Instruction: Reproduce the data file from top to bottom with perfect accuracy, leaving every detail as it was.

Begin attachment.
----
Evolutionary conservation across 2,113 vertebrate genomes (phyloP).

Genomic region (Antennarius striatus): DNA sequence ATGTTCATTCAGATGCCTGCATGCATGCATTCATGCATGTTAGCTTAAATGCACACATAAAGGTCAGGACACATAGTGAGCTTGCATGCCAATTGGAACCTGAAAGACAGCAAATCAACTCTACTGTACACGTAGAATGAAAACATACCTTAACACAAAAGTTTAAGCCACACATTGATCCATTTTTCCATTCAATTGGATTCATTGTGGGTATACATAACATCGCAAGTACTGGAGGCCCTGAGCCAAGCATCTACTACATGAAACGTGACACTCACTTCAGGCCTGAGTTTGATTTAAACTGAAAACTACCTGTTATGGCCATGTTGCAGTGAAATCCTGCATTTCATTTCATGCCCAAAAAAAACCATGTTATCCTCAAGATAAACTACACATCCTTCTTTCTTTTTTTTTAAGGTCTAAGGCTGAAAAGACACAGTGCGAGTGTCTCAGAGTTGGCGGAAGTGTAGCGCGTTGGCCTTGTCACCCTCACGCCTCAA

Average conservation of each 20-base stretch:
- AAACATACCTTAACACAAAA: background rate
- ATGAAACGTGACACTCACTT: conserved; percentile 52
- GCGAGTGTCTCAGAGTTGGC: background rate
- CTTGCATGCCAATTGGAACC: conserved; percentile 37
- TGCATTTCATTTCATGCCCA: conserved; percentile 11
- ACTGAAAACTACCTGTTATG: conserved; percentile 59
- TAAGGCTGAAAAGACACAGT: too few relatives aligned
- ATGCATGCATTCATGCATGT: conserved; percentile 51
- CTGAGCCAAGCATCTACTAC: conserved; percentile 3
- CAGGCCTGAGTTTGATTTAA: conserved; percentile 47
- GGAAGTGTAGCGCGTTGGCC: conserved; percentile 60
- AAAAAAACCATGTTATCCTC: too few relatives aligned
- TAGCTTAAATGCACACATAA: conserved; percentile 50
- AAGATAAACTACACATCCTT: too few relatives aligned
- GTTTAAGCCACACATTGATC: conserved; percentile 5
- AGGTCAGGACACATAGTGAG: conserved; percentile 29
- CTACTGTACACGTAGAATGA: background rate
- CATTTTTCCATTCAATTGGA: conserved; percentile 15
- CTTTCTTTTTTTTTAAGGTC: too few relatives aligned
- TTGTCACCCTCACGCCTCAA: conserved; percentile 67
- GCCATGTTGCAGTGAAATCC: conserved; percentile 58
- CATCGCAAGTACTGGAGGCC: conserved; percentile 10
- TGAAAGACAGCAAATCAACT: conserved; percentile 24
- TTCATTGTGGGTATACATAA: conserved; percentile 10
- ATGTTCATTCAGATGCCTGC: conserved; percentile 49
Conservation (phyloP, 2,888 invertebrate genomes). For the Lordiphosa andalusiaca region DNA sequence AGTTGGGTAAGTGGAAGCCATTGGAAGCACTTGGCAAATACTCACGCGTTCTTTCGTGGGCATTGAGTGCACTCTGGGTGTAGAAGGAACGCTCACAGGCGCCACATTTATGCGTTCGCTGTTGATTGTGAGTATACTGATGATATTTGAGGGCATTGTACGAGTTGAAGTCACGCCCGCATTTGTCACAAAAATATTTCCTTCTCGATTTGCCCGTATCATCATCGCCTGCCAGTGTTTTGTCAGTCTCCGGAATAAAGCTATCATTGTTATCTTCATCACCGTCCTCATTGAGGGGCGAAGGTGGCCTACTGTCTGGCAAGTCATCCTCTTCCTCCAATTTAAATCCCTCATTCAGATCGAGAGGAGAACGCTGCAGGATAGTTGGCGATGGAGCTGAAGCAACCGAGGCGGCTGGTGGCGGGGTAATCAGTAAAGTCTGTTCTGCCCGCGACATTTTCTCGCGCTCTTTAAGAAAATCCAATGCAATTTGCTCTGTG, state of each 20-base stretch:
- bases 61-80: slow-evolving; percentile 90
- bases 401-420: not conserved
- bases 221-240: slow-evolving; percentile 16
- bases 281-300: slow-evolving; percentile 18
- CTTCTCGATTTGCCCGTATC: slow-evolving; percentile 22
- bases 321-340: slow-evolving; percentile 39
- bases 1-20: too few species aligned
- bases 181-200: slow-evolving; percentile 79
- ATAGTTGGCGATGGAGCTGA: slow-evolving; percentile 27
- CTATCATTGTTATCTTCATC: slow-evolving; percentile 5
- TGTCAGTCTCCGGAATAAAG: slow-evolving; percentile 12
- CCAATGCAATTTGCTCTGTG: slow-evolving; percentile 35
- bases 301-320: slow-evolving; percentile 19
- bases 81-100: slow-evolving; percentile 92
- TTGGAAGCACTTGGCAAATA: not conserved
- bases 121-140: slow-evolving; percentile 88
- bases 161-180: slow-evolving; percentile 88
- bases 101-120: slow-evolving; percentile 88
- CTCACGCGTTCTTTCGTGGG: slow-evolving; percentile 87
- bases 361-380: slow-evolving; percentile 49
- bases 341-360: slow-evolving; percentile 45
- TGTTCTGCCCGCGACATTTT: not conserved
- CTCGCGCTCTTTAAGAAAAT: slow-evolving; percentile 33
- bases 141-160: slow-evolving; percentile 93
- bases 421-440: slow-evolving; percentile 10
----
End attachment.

Evolutionary conservation across 2,113 vertebrate genomes (phyloP).

Genomic region (Antennarius striatus): DNA sequence ATGTTCATTCAGATGCCTGCATGCATGCATTCATGCATGTTAGCTTAAATGCACACATAAAGGTCAGGACACATAGTGAGCTTGCATGCCAATTGGAACCTGAAAGACAGCAAATCAACTCTACTGTACACGTAGAATGAAAACATACCTTAACACAAAAGTTTAAGCCACACATTGATCCATTTTTCCATTCAATTGGATTCATTGTGGGTATACATAACATCGCAAGTACTGGAGGCCCTGAGCCAAGCATCTACTACATGAAACGTGACACTCACTTCAGGCCTGAGTTTGATTTAAACTGAAAACTACCTGTTATGGCCATGTTGCAGTGAAATCCTGCATTTCATTTCATGCCCAAAAAAAACCATGTTATCCTCAAGATAAACTACACATCCTTCTTTCTTTTTTTTTAAGGTCTAAGGCTGAAAAGACACAGTGCGAGTGTCTCAGAGTTGGCGGAAGTGTAGCGCGTTGGCCTTGTCACCCTCACGCCTCAA

Average conservation of each 20-base stretch:
- AAACATACCTTAACACAAAA: background rate
- ATGAAACGTGACACTCACTT: conserved; percentile 52
- GCGAGTGTCTCAGAGTTGGC: background rate
- CTTGCATGCCAATTGGAACC: conserved; percentile 37
- TGCATTTCATTTCATGCCCA: conserved; percentile 11
- ACTGAAAACTACCTGTTATG: conserved; percentile 59
- TAAGGCTGAAAAGACACAGT: too few relatives aligned
- ATGCATGCATTCATGCATGT: conserved; percentile 51
- CTGAGCCAAGCATCTACTAC: conserved; percentile 3
- CAGGCCTGAGTTTGATTTAA: conserved; percentile 47
- GGAAGTGTAGCGCGTTGGCC: conserved; percentile 60
- AAAAAAACCATGTTATCCTC: too few relatives aligned
- TAGCTTAAATGCACACATAA: conserved; percentile 50
- AAGATAAACTACACATCCTT: too few relatives aligned
- GTTTAAGCCACACATTGATC: conserved; percentile 5
- AGGTCAGGACACATAGTGAG: conserved; percentile 29
- CTACTGTACACGTAGAATGA: background rate
- CATTTTTCCATTCAATTGGA: conserved; percentile 15
- CTTTCTTTTTTTTTAAGGTC: too few relatives aligned
- TTGTCACCCTCACGCCTCAA: conserved; percentile 67
- GCCATGTTGCAGTGAAATCC: conserved; percentile 58
- CATCGCAAGTACTGGAGGCC: conserved; percentile 10
- TGAAAGACAGCAAATCAACT: conserved; percentile 24
- TTCATTGTGGGTATACATAA: conserved; percentile 10
- ATGTTCATTCAGATGCCTGC: conserved; percentile 49
Conservation (phyloP, 2,888 invertebrate genomes). For the Lordiphosa andalusiaca region DNA sequence AGTTGGGTAAGTGGAAGCCATTGGAAGCACTTGGCAAATACTCACGCGTTCTTTCGTGGGCATTGAGTGCACTCTGGGTGTAGAAGGAACGCTCACAGGCGCCACATTTATGCGTTCGCTGTTGATTGTGAGTATACTGATGATATTTGAGGGCATTGTACGAGTTGAAGTCACGCCCGCATTTGTCACAAAAATATTTCCTTCTCGATTTGCCCGTATCATCATCGCCTGCCAGTGTTTTGTCAGTCTCCGGAATAAAGCTATCATTGTTATCTTCATCACCGTCCTCATTGAGGGGCGAAGGTGGCCTACTGTCTGGCAAGTCATCCTCTTCCTCCAATTTAAATCCCTCATTCAGATCGAGAGGAGAACGCTGCAGGATAGTTGGCGATGGAGCTGAAGCAACCGAGGCGGCTGGTGGCGGGGTAATCAGTAAAGTCTGTTCTGCCCGCGACATTTTCTCGCGCTCTTTAAGAAAATCCAATGCAATTTGCTCTGTG, state of each 20-base stretch:
- bases 61-80: slow-evolving; percentile 90
- bases 401-420: not conserved
- bases 221-240: slow-evolving; percentile 16
- bases 281-300: slow-evolving; percentile 18
- CTTCTCGATTTGCCCGTATC: slow-evolving; percentile 22
- bases 321-340: slow-evolving; percentile 39
- bases 1-20: too few species aligned
- bases 181-200: slow-evolving; percentile 79
- ATAGTTGGCGATGGAGCTGA: slow-evolving; percentile 27
- CTATCATTGTTATCTTCATC: slow-evolving; percentile 5
- TGTCAGTCTCCGGAATAAAG: slow-evolving; percentile 12
- CCAATGCAATTTGCTCTGTG: slow-evolving; percentile 35
- bases 301-320: slow-evolving; percentile 19
- bases 81-100: slow-evolving; percentile 92
- TTGGAAGCACTTGGCAAATA: not conserved
- bases 121-140: slow-evolving; percentile 88
- bases 161-180: slow-evolving; percentile 88
- bases 101-120: slow-evolving; percentile 88
- CTCACGCGTTCTTTCGTGGG: slow-evolving; percentile 87
- bases 361-380: slow-evolving; percentile 49
- bases 341-360: slow-evolving; percentile 45
- TGTTCTGCCCGCGACATTTT: not conserved
- CTCGCGCTCTTTAAGAAAAT: slow-evolving; percentile 33
- bases 141-160: slow-evolving; percentile 93
- bases 421-440: slow-evolving; percentile 10